Phoenix Run is the web’s newest gritty incarnation of the zombie horror genre.  The series opens with Conner Marx’s character, the seemingly meek Marky, bound to a chair facing-off against an aggressive and imposing Harvey as played by Demone Gore.  As Harvey presses forward with his interrogation, Marky seems to be on the verge of breaking, but is still refuses to yield.  Harvey, though impressed, is demanding answers and says he will go to any length to get them… and you believe he will.

Conner Marx and Demone Gore on the set of Phoenix Run

Conner Marx and Demone Gore on the set of Phoenix Run

Phoenix Run’s premier ushers you into a world being torn apart by a Z-strain virus.  The show’s fittingly grungy intro and solid special effects showing, invite the viewer in to experience the tangible characters and shifting plot.  Over all, the episode was well-shot, well-scored, believably-written and solidly acted.  Conner Marx’s subtle, and at times coolly unsettling, performance reminded me of one of my favorite Zachary Quinto characters.  This played well across from Demone Gore who brought physical extortion to life in his portrayal of the violent ruffian, Harvey.

One of the first things that catches your attention in the episode is Marky’s kempt appearance and expensive looking attire amidst a zombie outbreak in full-swing.  This contrast highlights what appears to be an intriguing break with zombie franchise convention on a couple of fronts.  Traditionally, the rise of a zombie contagion serves as an immediate leveler of economic disparities, wiping out economy and economist alike and instantly recalibrating societal structure in favor of the physically dominant and the blue-collar capable.  Phoenix Run’s opening scene instead seems to hint at a widened gulf between the haves and have-nots in a world which has not yet succumbed to destruction but is still sliding inexorably in that direction.  This partial-birth apocalypse gives the glimmer of hope necessary in a good horror feature to bring characters despair and terror into sharp focus.  In addition, the lack of a Walking Dead degree of societal collapse also serves to broaden the rhetorical landscape, calling into question not only what we would do to save our lives, but what we would do, or allow, to protect our way of life.


The detritus of a once utopian New Chicago provides a fitting backdrop for this exploration, reflecting humanity’s physical and moral struggles as it grapples for survival. Like all great installments in the zombie franchise, Phoenix Run explores the fragility of society and the resilience (or lack thereof) of humanity.  The show blends the visceral with the cerebral by providing a catalyst to overlay the viewer’s internal moral conventions on a terrifying landscape where people are prey and survival may be hinge on how far a person is willing to go.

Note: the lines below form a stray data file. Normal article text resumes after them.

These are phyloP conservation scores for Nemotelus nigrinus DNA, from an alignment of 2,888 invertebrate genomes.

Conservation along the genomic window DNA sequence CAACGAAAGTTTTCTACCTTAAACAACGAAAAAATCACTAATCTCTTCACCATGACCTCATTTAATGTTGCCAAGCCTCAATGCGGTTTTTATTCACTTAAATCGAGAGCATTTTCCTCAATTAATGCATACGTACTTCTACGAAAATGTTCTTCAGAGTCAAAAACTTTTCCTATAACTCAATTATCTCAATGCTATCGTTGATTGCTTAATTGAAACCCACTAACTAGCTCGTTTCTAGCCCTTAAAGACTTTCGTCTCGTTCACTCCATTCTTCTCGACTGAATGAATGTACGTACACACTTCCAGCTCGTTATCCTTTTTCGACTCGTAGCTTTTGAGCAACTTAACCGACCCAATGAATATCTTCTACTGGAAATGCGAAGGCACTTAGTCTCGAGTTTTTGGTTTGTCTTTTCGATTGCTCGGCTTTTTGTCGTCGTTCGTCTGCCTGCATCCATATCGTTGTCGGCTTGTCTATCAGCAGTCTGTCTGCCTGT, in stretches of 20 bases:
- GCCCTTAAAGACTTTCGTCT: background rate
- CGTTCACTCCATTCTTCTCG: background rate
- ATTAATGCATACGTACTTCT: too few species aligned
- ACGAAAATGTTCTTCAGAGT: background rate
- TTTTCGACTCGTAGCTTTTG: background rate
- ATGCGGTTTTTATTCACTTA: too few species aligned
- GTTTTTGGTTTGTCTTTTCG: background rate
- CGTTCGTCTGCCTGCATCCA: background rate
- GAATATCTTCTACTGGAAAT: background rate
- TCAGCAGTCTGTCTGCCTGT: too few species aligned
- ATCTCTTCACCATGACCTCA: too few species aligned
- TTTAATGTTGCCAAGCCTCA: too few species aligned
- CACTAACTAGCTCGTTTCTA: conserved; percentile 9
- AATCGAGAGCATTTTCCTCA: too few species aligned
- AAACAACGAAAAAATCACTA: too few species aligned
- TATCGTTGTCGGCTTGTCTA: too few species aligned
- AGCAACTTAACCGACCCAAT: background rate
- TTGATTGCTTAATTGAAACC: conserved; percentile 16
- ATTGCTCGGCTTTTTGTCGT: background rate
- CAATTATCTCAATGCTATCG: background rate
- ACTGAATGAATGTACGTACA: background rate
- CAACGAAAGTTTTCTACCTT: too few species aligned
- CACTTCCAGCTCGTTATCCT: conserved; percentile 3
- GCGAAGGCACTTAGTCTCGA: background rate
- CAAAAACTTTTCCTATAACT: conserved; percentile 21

Phoenix Run’s premise is compelling, and the premier builds your curiosity and leaves you hungry for the next installment.  While Phoenix Run’s spin on the zombie genre is different, their use of the show as a rhetorical vehicle to probe societal issues is classic sci-fi, and it is definitely worth checking out.

Fresh off a “Spirit of Comic Con” Award at the Wizard World Film Festival in New Orleans, Phoenix Run will debut their PSA at LUCID this Friday night with special musical guest Ben Union.  Tickets are available here.

Phoenix Run_Lucid Lounge Flyer

About Joe Fortunato:

Joe grew up in the Pacific Northwest, the child of recalcitrant New Jersey transplants. Since 1999 Joe had worked predominantly with with wood and metal, designing and building furniture. In 2010 Joe discovered painting. He began working with oils in 2011 when he became (and remains) enamored of this medium. His current work focuses on movement, exploring both physical movement and the objects and moments that move us. Joe served in the Marine Corps and holds degrees from Washington State and Gonzaga Universities. He has a passion for motorcycles and all things mechanical. He is an active practitioner of cheekiness and tomfoolery. Joe currently resides in Seattle.

The Moxy of Bobbi Rich

Bobbi Rich, photo by Fiona Pepe

Bobbi Rich, photo by Fiona Pepe

by Anna Mroczkowski

Ever heard the phrase, “figure out what you love doing, and then do that for the rest of your life?”

Then there’s the (in theory) more responsible (and funnier) cousin phrase of “figure out what you love doing and do that  for the rest of your life on nights and weekends.”

And the guy on the tv box last night, when talking about the audacity of a certain individual’s lofty ambition, he responded with, “It’s only hubris if I fail.”

What am I talking about and why do you care?  I’m talking about DREAMS!  I’m talking about the people who are out here right now being  dreamers and doers but also eaters and bill payers and also causally touching on the irritating societal status quo that our dreams are only valid once attained.

“Welcome to Hollywood!  What’s your dream!?”

Today’s story is about one of these dreamers and doers. One of her dreams and how you can support it.

Bobbi Rich 2